Yesterday, we released our regular quarterly security roundup. If you look at the key insights in our new online version, one thing that you will see is the predominance of insights around Android and mobile computing. In fact, my reading of the insights in our report is that just as you’d be crazy to run a Windows PC on the Internet without security protections, we’re now at the point where you’d be crazy to run Android on the Internet without security protections. The threats that Android faces now are broad enough, serious enough, and mature enough that we have to consider it the equal (if not the greater) threatened platform to Microsoft Windows.
While we have been tracking the growth of threats to Android for some time, I’d argue that three key things that we call out in this report show that Android has reached this tipping point:
- Volume of malware and threats on Android
- Discovery of multiple critical vulnerabilities affecting nearly all Android currently out there
- Migration of mature malware and threats from PCs to Android
The growth of malware on Android itself isn’t a new thing. We’ve been tracking these threats regularly every quarter for some time. Our CTOs annual predictions included one that he believes we’ll cross one million pieces of malware on Android by the end of the year. What is new this quarter is how fast the problem is growing. In our report we show that in the first six months of 2013, Android malware volume doubled. It increased 350,000, a number that it previously took three years to reach. All signs indicate this trend will continue to increase, so Android malware will likely cross the one million mark ahead of the end of 2013.
What is very new for Android is the problem of unfixed vulnerabilities that broadly affect the installed base. With attacks against the “Master Key” vulnerability and the “OBAD” attacks exploiting administrative access vulnerabilities, we now see active attacks against vulnerabilities that in aggregate affect nearly all Android devices. This situation is made dire by the fact that Android fragmentation and a lack of commitment to updates by handset makers and carriers means that many (if not most) of these vulnerable devices will never be patched and so always vulnerable to attack. (The problem of handset maker and carrier support for subsidized Android phones is huge one that I outline more broadly in my article “Why I won't buy another subsidized Android phone (and why you shouldn’t either)”). We can expect more vulnerabilities to be found in these older versions. And we can expect Android malware authors to get better at attacking vulnerabilities on this platform as they port their expertise from Windows to Android.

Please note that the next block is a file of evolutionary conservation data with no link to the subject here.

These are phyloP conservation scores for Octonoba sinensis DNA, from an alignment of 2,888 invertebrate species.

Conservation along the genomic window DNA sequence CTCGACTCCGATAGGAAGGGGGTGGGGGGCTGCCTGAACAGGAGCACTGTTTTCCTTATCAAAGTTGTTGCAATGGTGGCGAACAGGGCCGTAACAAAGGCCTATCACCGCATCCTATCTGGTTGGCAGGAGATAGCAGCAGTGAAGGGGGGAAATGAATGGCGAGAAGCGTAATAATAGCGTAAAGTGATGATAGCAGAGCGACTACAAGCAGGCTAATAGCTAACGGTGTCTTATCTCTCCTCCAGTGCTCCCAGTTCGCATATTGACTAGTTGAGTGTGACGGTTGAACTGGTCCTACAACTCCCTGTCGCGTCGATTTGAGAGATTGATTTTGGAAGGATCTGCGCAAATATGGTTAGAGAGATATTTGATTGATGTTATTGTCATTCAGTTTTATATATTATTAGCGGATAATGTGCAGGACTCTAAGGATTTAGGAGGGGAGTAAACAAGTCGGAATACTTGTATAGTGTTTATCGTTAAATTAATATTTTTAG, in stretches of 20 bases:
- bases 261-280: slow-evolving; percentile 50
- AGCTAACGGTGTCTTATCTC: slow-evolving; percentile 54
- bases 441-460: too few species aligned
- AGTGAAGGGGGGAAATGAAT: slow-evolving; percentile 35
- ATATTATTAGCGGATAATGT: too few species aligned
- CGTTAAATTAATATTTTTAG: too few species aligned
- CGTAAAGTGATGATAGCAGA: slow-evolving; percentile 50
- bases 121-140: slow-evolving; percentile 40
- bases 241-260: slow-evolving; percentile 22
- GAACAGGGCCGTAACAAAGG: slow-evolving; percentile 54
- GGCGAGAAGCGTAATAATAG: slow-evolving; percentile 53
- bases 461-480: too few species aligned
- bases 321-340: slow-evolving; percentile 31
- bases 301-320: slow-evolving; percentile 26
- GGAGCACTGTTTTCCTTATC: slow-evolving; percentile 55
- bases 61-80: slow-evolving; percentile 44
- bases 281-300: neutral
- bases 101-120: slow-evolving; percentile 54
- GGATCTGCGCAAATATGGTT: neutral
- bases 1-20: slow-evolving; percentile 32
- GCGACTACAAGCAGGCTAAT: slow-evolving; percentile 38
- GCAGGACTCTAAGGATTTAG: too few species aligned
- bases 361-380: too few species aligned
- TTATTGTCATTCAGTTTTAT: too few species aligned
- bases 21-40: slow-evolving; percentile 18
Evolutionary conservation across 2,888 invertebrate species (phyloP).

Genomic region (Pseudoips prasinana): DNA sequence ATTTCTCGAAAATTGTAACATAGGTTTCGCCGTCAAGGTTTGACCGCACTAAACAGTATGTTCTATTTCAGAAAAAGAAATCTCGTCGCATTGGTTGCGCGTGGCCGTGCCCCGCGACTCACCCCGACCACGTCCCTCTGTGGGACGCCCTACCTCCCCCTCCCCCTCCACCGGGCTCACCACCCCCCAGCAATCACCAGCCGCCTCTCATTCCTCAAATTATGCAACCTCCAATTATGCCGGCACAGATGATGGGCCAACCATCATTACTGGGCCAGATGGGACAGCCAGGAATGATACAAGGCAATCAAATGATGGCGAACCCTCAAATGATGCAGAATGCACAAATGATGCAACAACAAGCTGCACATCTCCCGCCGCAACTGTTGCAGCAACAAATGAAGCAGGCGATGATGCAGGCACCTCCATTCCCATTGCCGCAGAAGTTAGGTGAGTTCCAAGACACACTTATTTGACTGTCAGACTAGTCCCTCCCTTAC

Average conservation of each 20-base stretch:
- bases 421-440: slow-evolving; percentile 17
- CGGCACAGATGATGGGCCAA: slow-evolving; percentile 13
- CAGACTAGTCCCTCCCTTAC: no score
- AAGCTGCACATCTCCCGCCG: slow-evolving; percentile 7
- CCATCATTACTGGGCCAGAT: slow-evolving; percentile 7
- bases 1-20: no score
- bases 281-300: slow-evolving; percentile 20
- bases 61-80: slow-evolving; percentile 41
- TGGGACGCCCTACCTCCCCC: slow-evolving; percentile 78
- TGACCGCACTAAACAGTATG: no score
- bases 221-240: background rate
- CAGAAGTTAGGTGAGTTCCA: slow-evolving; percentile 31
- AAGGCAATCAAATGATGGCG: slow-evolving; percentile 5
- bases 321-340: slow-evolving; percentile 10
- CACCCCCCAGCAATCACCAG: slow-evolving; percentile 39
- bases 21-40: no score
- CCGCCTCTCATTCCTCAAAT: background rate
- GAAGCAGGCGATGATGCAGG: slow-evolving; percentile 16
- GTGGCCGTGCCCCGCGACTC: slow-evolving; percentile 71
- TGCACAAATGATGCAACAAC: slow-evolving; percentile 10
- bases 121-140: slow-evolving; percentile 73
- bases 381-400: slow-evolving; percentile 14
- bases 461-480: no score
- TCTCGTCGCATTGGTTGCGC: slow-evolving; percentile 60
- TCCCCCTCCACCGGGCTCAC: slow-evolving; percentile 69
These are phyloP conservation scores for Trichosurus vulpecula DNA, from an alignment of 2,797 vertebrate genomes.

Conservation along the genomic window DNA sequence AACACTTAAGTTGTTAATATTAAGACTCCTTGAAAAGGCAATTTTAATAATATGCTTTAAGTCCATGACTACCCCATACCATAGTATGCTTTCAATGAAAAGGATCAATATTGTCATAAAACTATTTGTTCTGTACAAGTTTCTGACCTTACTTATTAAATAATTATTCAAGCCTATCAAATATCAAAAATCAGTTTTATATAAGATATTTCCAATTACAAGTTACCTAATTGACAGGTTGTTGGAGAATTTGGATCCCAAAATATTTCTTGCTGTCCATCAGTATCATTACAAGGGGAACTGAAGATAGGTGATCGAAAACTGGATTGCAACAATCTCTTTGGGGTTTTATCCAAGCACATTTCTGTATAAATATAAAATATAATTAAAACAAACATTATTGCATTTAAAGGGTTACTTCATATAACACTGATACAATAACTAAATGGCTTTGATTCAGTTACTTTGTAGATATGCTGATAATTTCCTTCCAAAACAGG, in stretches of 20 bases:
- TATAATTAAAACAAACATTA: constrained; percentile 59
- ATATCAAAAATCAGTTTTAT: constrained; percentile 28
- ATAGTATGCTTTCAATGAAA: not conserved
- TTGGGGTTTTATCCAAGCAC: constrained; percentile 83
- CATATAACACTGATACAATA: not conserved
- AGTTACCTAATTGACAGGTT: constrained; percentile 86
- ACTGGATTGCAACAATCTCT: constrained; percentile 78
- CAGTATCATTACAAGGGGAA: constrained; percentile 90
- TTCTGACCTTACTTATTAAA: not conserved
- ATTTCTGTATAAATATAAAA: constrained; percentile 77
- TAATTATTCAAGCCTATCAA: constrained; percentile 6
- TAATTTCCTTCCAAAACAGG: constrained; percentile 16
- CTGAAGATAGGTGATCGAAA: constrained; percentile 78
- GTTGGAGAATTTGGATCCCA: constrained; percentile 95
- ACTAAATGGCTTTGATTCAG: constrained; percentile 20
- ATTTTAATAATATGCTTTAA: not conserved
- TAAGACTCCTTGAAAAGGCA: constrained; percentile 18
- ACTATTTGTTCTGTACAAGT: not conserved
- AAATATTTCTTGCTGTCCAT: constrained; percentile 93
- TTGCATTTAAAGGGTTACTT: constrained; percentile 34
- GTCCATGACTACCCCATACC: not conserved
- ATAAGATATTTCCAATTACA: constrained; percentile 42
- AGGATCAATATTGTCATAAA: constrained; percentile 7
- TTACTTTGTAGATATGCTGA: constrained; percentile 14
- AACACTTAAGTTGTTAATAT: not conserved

This brings us to the last major trend we outline: the migration of mature malware and threats from PCs to Android. Malware authors these days are often mature, professional quality software development operations. And like all smart software companies, they adapt to make their wares available to as broad an audience as possible. Just as companies have adapted by expanding their offerings from applications on Windows to apps on Android, so have malware authors. This quarter in particular, we’ve seen mature and successful threats like FAKEAV and banking Trojans make the leap from Windows to Android. In fact, if you look at our graphic comparing Windows and Android threats you’ll see that in just three years Android threats have come to match the breadth of types and complexity facing Windows (and that took Windows over 20 years to accomplish).
When you take these all together: the volume of threats, the presence of permanently unfixed vulnerabilities, and the breadth and complexity of threats, it’s clear that Android is as much a target now as Windows. And more importantly, the trends show this continuing. Android may not be as much a target as Windows yet, but the time is fast approaching.
This doesn’t mean that people shouldn’t use Android, any more than people shouldn’t use Windows. But it does mean that the same best practices and security mindset that people have evolved to use Windows safely on the Internet needs to be applied to Android now. Chief among these is making putting a security package on your Android devices a standard practice. This is especially important for Android given the lack of fixes for vulnerabilities for many devices. If you’re like me and stuck on a version of Android abandoned by your maker and carrier: no patches will ever come to protect you, your security software is your only protection. Put simply, these days, you’d be crazy to run Android without a security package.